Safety Alert: Recognizing Fire Hazards & Proper Cargo Stowage
Following recent RoRo vessel fires, ICHCA and our partners have continued discussing fire hazards & proper cargo stowage.
This has included factors associated with the transport of previously owned vehicles such as personal goods and combustibles stored within vehicles, vehicles leaking fluids and failure to protect batteries from short circuit. These are three ‘causal factors’ identified by the US Coast Guard with reference to the Hoegh Xiamen fire in the linked alert below.
The USCG Alert notes that there were ‘numerous vehicles throughout the vessel’ that were not in compliance with onboard requirements. These included:
- ammunition found in a vehicle trunk
- leaking fuel from a vehicle
- paint and cardboard in a vehicle trunk
- a heavily corroded battery with terminals still connected
In the Alert, the Coast Guard reminds vessel owners, operators, charterers, and business entities engaged in shipping of vehicles on vessels of requirements to:
- Protect vehicle batteries against short circuiting, for example by disconnecting the battery if appropriate
- Remove all personal and combustible material from vehicles prior to loading them onto a vessel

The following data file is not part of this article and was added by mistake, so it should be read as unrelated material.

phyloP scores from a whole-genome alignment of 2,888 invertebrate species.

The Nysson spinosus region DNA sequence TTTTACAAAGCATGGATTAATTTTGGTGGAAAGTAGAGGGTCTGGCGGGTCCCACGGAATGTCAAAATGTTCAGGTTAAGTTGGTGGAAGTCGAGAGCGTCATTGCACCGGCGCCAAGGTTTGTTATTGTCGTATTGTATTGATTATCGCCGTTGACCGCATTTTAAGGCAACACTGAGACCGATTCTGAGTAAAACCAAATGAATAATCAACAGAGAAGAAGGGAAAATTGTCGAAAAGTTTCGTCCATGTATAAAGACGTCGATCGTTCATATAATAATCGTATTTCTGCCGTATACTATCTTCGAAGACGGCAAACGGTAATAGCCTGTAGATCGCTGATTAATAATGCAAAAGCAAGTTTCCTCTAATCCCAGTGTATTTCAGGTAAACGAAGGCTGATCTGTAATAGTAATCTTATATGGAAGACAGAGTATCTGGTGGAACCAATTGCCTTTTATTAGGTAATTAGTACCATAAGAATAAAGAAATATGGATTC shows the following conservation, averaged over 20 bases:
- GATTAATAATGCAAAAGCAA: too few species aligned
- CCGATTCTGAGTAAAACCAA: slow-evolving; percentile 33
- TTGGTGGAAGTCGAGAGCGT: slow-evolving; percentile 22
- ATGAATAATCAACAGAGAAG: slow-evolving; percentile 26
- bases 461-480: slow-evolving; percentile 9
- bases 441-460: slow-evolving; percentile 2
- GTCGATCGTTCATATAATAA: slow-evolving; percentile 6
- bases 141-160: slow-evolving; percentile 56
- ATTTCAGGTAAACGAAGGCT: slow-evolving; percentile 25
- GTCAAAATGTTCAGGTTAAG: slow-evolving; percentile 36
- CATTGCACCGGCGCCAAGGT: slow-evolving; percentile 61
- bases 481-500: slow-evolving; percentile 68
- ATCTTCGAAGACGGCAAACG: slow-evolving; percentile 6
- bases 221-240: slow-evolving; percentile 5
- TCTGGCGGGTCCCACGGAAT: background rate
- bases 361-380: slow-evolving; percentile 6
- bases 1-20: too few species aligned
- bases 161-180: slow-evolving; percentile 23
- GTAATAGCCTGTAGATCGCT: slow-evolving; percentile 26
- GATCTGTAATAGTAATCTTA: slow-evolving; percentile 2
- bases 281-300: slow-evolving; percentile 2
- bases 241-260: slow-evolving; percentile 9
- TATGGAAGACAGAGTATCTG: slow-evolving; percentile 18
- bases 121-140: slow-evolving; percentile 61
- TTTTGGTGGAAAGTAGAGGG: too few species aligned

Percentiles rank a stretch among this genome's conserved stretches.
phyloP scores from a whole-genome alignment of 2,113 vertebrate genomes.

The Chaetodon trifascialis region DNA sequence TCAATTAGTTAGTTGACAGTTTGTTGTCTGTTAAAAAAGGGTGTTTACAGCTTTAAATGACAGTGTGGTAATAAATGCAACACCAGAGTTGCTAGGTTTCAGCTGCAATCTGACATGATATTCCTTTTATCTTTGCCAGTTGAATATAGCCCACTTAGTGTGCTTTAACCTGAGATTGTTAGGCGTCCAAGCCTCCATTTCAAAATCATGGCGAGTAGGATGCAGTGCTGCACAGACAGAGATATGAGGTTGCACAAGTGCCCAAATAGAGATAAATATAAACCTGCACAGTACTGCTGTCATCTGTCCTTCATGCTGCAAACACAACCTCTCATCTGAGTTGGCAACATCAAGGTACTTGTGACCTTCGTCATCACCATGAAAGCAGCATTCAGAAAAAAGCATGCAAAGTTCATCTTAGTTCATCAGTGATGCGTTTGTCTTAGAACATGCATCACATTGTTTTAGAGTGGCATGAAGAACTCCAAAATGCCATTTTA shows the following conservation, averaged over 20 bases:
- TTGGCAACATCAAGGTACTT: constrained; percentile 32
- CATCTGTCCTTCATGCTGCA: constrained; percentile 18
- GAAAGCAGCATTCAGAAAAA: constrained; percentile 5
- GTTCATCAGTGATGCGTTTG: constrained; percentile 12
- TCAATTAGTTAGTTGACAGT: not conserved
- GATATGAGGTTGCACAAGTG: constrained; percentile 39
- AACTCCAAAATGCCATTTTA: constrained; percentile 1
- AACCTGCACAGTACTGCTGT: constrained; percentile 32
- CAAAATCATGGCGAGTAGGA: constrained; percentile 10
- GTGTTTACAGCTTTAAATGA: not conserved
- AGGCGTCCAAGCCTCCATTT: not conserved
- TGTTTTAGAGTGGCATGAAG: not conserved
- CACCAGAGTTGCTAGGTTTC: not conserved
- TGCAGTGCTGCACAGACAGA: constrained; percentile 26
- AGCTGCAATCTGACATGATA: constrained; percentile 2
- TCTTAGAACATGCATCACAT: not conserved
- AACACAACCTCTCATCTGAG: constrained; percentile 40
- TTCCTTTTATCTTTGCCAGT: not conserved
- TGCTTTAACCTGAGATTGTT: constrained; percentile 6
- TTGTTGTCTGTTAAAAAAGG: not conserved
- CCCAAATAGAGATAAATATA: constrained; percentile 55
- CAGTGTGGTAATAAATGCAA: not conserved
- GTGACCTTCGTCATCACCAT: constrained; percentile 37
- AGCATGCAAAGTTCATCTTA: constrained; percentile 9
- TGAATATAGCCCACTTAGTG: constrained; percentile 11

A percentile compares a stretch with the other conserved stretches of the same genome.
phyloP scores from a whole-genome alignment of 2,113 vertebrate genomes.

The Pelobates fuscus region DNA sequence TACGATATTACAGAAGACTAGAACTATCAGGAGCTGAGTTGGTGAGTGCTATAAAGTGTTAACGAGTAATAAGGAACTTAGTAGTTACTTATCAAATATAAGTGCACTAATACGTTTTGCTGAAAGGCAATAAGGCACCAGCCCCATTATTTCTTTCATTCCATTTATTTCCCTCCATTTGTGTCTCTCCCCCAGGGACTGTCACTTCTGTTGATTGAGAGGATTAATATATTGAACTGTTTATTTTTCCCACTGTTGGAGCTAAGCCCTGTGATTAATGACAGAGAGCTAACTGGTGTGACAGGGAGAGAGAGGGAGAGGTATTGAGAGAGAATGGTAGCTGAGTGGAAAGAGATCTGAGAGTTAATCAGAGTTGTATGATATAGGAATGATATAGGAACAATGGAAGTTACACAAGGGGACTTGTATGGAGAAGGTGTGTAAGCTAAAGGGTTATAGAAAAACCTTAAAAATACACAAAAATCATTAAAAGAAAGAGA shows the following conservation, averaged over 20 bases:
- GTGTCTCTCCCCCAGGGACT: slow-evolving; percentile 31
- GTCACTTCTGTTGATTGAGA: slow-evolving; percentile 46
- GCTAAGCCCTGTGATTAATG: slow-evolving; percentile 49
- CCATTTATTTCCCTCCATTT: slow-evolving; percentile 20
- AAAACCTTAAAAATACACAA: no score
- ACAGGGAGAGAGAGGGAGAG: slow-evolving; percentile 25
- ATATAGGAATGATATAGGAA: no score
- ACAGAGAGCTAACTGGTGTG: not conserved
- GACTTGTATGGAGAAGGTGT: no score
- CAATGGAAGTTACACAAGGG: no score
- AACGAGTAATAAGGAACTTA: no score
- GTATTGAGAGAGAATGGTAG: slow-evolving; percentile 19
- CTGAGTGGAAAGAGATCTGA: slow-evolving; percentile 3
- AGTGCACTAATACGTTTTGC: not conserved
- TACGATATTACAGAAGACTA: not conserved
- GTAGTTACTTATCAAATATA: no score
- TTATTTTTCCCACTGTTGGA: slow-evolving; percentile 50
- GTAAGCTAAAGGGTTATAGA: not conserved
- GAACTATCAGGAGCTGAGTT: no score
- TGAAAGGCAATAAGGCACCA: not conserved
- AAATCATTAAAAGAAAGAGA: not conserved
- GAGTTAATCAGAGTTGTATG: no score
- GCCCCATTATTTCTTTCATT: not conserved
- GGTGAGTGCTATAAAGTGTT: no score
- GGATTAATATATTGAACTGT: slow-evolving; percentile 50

- Inspect and remove leaking vehicles from the vessel prior to sailing and do no permit vehicles known to be leaking to be loaded onto the vessel
- Verify receiving guidelines of shippers and charterers are in alignment with the IMDG Code to include fuel levels prior to loading.
FOR THE FULL REPORT CLICK HERE: https://www.dco.uscg.mil/Portals/9/DCO%20Documents/5p/CG-5PC/INV/Alerts/USCGSA_0620.pdf?ver=xCH0DFqOQ6MstXV33cFKog%3d%3d
ICHCA International is committed to helping industry to learn lessons fast, learn them once and make sure that they stay learnt. This information is intended to provide all organisations in the cargo supply chain with the opportunity to consider the events and to review and adapt their own health and safety control measures to proactively prevent future incidents.
We are grateful to the US Coast Guard for providing details. We acknowledge their commitment to sharing learning to benefit others. If you have similar operations, please share this information with managers, operatives and any potentially affected third parties as appropriate. Please also review any of your relevant operations for similar hazardous conditions, risks, and controls. Learning content like this is highly valuable as it is based on real-world experience. We encourage everyone with publishable information about incidents to send it to us, so that we can raise awareness across the whole industry. Please contact us at email@example.com; sharing your insight could save a life or prevent injury.